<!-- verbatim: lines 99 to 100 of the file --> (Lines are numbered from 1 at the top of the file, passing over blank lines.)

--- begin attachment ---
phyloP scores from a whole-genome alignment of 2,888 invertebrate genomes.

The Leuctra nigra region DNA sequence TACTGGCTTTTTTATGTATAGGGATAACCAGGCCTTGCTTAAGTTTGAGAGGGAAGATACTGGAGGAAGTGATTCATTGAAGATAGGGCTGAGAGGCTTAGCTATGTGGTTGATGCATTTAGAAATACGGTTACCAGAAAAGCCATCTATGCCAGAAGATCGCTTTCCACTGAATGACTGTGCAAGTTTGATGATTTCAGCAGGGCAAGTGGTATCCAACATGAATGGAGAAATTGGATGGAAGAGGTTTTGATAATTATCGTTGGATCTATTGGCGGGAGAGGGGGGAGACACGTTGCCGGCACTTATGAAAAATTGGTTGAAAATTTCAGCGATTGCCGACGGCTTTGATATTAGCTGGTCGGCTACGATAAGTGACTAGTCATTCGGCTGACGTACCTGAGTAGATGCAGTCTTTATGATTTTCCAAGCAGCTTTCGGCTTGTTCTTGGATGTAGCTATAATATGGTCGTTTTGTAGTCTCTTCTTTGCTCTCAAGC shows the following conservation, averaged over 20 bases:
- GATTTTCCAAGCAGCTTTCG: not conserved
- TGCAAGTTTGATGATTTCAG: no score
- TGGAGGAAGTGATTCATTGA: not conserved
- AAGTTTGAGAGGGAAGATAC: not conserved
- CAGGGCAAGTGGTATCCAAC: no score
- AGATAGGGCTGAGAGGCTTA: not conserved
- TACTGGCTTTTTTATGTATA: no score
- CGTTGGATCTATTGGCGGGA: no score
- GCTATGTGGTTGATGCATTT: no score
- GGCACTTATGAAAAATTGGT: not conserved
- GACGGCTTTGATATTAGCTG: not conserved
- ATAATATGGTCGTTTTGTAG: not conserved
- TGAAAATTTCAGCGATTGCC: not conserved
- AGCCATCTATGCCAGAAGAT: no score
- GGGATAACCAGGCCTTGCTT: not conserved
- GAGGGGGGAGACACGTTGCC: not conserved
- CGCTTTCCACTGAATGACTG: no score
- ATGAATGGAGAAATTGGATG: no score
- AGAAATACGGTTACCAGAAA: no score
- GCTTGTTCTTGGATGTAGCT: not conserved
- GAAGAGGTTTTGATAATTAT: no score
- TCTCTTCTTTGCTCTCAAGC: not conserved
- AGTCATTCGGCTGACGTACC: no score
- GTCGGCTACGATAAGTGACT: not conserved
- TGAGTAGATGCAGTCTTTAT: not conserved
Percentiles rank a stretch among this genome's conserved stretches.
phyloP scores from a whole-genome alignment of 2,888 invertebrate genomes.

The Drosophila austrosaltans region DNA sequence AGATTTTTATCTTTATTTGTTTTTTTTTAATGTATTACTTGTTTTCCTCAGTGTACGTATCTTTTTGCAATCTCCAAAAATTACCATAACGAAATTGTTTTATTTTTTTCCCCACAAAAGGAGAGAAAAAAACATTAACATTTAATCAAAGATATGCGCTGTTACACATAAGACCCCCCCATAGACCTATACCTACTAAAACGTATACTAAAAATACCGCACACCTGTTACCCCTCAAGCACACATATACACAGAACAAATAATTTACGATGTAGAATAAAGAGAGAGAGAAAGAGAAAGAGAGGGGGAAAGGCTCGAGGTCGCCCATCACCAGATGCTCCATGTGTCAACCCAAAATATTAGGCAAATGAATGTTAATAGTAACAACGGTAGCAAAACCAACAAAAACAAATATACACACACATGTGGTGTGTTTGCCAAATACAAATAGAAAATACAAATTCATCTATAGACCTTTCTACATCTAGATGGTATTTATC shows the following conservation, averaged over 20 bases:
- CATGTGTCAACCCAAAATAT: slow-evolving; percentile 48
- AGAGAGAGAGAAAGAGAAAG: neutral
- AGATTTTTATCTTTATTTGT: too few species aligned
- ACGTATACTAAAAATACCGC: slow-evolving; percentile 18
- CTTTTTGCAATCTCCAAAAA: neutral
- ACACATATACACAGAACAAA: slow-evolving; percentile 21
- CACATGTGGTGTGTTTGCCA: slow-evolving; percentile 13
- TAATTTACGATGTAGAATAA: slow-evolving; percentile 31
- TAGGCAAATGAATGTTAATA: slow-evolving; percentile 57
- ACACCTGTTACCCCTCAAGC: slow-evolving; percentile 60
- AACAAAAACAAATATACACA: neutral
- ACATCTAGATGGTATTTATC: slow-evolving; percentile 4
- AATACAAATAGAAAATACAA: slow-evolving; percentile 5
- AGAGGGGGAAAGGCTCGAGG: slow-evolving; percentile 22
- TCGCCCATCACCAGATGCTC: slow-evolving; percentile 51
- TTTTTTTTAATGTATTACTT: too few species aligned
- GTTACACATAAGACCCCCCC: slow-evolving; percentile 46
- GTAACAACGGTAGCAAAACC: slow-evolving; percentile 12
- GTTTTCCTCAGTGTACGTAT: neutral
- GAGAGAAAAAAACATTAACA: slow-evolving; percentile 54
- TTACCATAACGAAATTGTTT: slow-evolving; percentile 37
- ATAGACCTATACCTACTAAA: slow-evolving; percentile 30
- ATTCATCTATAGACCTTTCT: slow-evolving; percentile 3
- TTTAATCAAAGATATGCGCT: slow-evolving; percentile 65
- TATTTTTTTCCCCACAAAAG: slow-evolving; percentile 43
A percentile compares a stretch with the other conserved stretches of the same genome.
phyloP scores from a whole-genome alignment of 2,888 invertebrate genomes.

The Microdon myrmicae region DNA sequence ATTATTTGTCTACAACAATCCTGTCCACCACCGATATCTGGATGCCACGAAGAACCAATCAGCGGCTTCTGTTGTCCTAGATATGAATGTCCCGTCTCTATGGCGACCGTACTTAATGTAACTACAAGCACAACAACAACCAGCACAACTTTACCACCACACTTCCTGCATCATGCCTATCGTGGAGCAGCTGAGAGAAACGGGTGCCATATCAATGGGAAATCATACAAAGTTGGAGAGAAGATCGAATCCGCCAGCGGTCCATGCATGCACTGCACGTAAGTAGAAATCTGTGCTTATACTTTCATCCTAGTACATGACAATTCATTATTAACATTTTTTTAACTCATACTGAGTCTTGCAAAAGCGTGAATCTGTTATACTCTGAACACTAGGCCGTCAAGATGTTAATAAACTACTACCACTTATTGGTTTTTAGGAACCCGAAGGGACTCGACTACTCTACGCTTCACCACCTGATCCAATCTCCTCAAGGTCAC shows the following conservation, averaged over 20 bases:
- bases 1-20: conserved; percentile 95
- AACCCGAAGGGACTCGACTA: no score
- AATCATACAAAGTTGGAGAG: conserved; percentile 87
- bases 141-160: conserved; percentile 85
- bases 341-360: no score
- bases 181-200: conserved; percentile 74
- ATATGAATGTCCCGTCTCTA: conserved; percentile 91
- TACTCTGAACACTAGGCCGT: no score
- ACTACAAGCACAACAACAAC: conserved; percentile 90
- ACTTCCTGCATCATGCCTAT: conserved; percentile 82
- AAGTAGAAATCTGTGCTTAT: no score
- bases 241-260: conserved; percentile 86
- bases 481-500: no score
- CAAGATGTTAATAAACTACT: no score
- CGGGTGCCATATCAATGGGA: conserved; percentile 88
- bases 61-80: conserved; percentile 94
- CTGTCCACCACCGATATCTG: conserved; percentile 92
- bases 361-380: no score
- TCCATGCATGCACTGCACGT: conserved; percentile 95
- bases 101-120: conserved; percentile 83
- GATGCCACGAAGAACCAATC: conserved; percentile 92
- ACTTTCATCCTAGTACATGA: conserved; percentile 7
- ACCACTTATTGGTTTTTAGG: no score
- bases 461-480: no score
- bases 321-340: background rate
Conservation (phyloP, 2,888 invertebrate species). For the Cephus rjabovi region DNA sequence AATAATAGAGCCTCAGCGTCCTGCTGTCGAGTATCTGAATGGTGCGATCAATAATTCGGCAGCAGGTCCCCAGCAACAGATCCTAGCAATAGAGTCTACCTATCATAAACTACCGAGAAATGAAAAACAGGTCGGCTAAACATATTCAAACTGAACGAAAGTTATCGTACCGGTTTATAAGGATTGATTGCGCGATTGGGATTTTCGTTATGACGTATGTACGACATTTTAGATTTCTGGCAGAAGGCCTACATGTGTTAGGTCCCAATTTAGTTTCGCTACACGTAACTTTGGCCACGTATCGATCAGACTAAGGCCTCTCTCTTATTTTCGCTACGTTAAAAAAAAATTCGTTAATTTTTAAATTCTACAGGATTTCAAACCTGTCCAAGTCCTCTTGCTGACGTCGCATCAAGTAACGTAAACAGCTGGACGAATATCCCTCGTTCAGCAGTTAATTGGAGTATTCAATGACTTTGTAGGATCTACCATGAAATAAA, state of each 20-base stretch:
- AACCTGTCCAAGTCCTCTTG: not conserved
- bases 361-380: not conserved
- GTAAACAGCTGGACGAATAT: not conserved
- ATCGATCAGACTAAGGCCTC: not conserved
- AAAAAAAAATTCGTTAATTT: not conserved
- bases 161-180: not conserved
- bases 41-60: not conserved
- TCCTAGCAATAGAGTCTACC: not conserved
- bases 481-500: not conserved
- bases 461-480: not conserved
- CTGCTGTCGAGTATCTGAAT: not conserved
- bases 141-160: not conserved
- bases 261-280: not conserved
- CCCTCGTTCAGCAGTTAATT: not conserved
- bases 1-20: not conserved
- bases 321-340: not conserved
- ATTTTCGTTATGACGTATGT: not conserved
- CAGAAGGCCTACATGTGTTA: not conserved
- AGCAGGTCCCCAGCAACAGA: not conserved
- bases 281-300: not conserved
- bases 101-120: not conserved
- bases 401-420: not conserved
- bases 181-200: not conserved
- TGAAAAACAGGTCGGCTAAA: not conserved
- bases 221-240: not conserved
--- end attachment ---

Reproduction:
- bases 1-20: not conserved
- bases 321-340: not conserved